Minor league names, major league stories
When minor league baseball returned to Lansing, Mich. in 1996, the new owners went searching for a name.
They were presented with the following facts:
Lansing is the birthplace of Ransom E. Olds, whose company made the first assembly-line automaker in 1901. Three years later, Olds was the nation’s top automaker, thanks to the wildly popular Curved Dash sedan. It was so popular, it inspired the hit song “My Merry Oldsmobile.” The team, a Toronto Blue Jays affiliate, would host games in then-Oldsmobile Park.
Easy, right? The Lansing Olds? Lansing Dash? Lansing Ransom? Lansing Sedans?
Wrong, wrong, wrong and wrong. Try again. Think General Motors, the NBA and the Detroit Pistons.
If you guessed “The Lansing Lugnuts,” you are correct, but you probably cheated via a quick Internet search.
The logo for the team is a cartoon lug nut with one tooth showing. The team mascot Big Lug is blue cow with teal freckles, resembling a lovable hallucination more than anything else.
And if you find yourself in Lansing and suffering from amnesia, team spokesman Jesse Goldberg-Strauss says, look to the sky. There, atop a 615-foot-tall, brick smokestack of the Lansing Board of Water and Light, sits a 5,000-pound titanium lug nut, paid for by the team’s booster club.
“We’ve got some great fans,” Goldberg-Strauss said proudly.
Weird, yes. But the Lugnuts are far from the strangest MiLB team out there. Not even close.
There are the Portland (ME) Sea Dogs, the Traverse City (MI) Beach Bums, the Reading (PA) Fightin Phils and the Idaho Falls (ID) Chukars.
Then there are the Modesto (CA) Nuts. Are they really outrageous? Are they a good nutritious snack? Or are they the most politically incorrect team name not disparaging Native Americans?
The American sports market has become overrun by horrible team names. Some, such as Eagles, Panthers, and Bulldogs are overrused. Others, like Kings, Jazz or Sun, are just dumb. The newest non-innovation would be soccer team names, all of which stolen from other leagues.
Minor league baseball, the oldest organized sport of them all, remains unique. Faced with markets that are typically small and stagnant; a rotating inventory of inexperienced players; and the usual competition for the consumer dollar, minor league baseball has always had to fight for business. And for some teams, the battle begins with the team name.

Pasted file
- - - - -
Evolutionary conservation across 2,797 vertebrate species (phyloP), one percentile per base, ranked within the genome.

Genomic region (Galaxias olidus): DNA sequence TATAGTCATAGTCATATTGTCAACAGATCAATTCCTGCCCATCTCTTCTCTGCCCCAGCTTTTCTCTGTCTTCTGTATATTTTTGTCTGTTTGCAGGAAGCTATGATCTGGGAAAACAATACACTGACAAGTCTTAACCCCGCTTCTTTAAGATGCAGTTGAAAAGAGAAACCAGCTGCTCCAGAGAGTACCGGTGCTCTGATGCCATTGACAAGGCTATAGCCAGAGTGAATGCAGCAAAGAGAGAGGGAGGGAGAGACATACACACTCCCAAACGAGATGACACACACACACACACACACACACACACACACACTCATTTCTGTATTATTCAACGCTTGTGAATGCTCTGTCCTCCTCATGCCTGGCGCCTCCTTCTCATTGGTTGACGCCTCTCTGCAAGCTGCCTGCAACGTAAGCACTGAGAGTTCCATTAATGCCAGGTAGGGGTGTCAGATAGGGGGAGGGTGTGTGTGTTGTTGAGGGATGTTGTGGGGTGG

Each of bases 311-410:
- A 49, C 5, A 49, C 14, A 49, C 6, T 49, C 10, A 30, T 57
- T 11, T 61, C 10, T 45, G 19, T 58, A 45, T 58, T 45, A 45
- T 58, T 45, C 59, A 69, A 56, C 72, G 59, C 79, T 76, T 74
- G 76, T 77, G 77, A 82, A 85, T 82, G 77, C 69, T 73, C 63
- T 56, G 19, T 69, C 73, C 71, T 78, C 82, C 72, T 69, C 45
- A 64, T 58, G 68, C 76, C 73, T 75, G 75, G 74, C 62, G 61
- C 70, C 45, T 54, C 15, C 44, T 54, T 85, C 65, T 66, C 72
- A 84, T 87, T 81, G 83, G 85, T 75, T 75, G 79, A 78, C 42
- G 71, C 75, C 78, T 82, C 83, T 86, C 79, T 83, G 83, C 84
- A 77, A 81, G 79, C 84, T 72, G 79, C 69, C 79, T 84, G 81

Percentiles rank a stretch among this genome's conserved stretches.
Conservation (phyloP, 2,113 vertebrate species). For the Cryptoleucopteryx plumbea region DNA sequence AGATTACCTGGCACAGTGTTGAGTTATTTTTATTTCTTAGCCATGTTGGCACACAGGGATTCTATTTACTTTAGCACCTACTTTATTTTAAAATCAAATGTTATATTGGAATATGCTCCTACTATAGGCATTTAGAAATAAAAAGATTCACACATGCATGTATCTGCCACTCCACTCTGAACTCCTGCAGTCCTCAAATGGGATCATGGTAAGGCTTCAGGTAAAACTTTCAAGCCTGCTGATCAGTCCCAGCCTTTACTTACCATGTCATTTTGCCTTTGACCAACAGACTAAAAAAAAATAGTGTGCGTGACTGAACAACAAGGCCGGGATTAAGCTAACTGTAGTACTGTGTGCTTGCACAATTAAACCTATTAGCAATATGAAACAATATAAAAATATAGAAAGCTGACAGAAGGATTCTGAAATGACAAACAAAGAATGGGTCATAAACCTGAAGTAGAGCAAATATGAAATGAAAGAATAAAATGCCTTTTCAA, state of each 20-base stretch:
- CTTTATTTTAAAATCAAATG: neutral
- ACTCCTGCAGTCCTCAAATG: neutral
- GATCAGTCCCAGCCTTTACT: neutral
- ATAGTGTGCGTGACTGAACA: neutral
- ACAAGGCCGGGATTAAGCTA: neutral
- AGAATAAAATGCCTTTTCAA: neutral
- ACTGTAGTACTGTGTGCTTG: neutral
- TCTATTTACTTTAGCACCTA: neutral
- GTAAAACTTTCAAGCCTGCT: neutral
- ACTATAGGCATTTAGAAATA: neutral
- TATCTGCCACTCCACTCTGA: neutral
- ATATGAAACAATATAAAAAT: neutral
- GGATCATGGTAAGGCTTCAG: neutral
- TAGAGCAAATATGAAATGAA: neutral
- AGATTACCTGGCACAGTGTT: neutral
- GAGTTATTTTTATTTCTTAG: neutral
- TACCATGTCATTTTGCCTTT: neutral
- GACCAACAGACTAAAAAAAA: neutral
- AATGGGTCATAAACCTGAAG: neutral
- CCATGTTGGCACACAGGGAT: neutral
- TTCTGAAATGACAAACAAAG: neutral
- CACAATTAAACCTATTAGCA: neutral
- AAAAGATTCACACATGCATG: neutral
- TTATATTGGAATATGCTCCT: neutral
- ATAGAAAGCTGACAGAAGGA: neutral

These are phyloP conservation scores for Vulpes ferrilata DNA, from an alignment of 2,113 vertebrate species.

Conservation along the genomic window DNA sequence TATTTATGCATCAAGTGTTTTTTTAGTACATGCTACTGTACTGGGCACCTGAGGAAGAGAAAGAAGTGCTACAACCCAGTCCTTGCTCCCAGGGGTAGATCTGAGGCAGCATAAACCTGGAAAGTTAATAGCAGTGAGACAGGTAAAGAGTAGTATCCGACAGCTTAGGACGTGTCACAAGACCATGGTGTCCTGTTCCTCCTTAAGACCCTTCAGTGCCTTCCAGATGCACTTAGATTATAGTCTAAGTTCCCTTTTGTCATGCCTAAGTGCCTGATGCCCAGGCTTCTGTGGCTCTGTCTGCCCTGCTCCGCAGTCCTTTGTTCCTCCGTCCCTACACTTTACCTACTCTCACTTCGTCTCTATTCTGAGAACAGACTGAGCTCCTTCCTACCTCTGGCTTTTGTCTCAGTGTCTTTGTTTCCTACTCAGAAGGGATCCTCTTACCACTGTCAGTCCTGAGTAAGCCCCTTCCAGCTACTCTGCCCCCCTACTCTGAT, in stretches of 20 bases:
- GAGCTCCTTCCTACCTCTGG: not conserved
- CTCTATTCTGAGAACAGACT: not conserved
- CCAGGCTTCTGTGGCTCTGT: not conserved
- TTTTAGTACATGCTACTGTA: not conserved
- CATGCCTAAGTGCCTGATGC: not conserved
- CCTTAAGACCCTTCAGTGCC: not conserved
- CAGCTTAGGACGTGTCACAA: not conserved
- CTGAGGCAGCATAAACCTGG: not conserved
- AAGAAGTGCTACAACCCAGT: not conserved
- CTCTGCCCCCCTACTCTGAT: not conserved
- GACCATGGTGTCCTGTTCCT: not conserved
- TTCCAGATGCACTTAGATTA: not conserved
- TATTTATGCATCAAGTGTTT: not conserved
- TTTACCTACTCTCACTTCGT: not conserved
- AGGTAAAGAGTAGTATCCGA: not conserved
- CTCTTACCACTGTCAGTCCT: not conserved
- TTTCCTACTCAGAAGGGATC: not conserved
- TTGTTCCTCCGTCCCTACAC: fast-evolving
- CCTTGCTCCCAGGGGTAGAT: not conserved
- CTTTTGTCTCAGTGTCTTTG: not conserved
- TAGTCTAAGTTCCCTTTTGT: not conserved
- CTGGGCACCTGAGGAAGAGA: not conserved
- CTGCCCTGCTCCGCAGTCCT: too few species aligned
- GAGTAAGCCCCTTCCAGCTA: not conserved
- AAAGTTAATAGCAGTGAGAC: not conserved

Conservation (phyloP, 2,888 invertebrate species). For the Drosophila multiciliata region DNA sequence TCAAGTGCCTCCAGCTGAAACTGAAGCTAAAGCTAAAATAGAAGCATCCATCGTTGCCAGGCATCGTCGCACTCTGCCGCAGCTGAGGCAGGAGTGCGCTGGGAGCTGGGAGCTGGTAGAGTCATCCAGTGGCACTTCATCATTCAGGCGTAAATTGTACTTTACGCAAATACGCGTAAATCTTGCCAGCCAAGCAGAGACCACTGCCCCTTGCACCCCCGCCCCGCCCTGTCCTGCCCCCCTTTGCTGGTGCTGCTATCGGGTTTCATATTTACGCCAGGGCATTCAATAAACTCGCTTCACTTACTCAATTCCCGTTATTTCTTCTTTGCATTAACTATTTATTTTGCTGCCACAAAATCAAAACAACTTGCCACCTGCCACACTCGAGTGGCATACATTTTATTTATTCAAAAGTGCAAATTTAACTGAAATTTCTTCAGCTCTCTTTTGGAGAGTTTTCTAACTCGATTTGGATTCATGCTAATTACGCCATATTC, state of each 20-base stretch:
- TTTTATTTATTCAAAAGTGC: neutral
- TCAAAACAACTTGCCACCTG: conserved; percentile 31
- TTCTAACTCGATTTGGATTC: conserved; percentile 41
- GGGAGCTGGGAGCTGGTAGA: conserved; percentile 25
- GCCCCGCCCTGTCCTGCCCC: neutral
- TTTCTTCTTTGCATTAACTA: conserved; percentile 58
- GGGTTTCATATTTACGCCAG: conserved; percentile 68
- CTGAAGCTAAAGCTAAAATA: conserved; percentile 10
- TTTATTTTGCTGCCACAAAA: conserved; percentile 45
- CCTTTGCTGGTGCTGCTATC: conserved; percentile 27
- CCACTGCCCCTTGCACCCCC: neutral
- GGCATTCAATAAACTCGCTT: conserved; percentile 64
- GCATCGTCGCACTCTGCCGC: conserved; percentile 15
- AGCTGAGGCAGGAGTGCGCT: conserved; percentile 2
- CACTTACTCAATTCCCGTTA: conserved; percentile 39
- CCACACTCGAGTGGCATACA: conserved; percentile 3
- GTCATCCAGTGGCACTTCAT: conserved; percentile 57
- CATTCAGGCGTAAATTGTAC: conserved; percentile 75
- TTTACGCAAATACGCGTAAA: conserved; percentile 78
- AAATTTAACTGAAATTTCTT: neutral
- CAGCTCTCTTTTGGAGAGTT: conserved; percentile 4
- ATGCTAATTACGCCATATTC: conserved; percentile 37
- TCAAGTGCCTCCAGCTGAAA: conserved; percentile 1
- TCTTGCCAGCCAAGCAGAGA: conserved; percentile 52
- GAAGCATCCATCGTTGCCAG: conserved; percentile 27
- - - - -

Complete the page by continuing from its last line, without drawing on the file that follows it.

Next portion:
Some teams have taken the easy way out and kept the name of the affiliated Major League Baseball Club, such as the Port St. Lucie Mets, South Bend Cubs or Oklahoma City Dodgers.
A few names seem logical. The Akron Rubber Ducks play in a city famous for rubber factories. The San Antonio Missions is a no-brainer. The Corpus Christi Hooks, Biloxi Shuckers and Jacksonville Jumbo Shrimp all play in coastal cities with fishing industries.
A few names are, uh, sketchy.
The Great Lakes Loons play in Midland, Michigan, which is 85 miles from Lake Huron. And since it is a wetlands bird, that means beyond Midland’s city council, there aren’t any loons anywhere near the ballpark.
The Fort Wayne (IN) Tin Caps are tangentially named after the mythical Johnny Appleseed, who wore an imaginary metal pot on his non-existent head while not throwing apple seeds everywhere. Metal pot. Tin cap. Get it?
The Quad Cities River Bandits play in Davenport, Iowa, which is located on the banks of the Mississippi, so part of the name checks out. I’ve never been there, but I’m certain the ballpark overcharges for a beer just like every other ballpark, so they’re definitely bandits. That checks out, too. But that area encompasses five cities there, not four, so that’s weird.
Many team names are just strange. The Binghamton (LI) Rumble Ponies, are named ostensibly after a carousel. The New Hampshire Fisher Cats pay homage to a regional critter described as being “similar to a weasel or a wolverine.”
The Las Vegas 51 drew its inspiration from Area 51, the secretive military installation where all sorts of weird things have allegedly taken place. The team logo was an alien, says spokesman Jim Gemma, but is now only “51.” The team’s alien-logo hat, however, remains a huge seller. That means the hats, like the truth, are out there.
The Altoona (PA) Curve is not, surprisingly, named after a baseball pitch. Rather, says team spokesman Trey Wilson, it’s named after a historically significant stretch of curved railroad track outside of town, which cut through the Alleghany mountains and brought progress to much of the state.
The railroad played a big part in the nation’s history, and it plays a prominent role in minor league baseball names, too. There are the Scranton Wilkes-Barre (PA) Railriders, the Round Rock Express, the Gary (IN) Southshore Railcats, and the Cleburne Railroaders.
Ah, trains. That was the thinking in Hartford, Ct., where the ballpark’s theme comes from the New York-New Haven Railroad, a regional carrier that had a significant local presence. The park has train decor, and the team uses an old railroad company font in its marketing.
The team name comes from a particular type of locomotive used in the rail yard in the same way that a tugboat works in a harbor. This little engine muscles through the yard, spokesman Jeff Dooley said, shuffling rail cars from track to track and keeping things in order.
It’s called a Yard Goat, so of course, the Hartford Yard Goats logo is an angry ram with big horns instead of a railroad cap.
In minor league baseball, that kinda makes sense.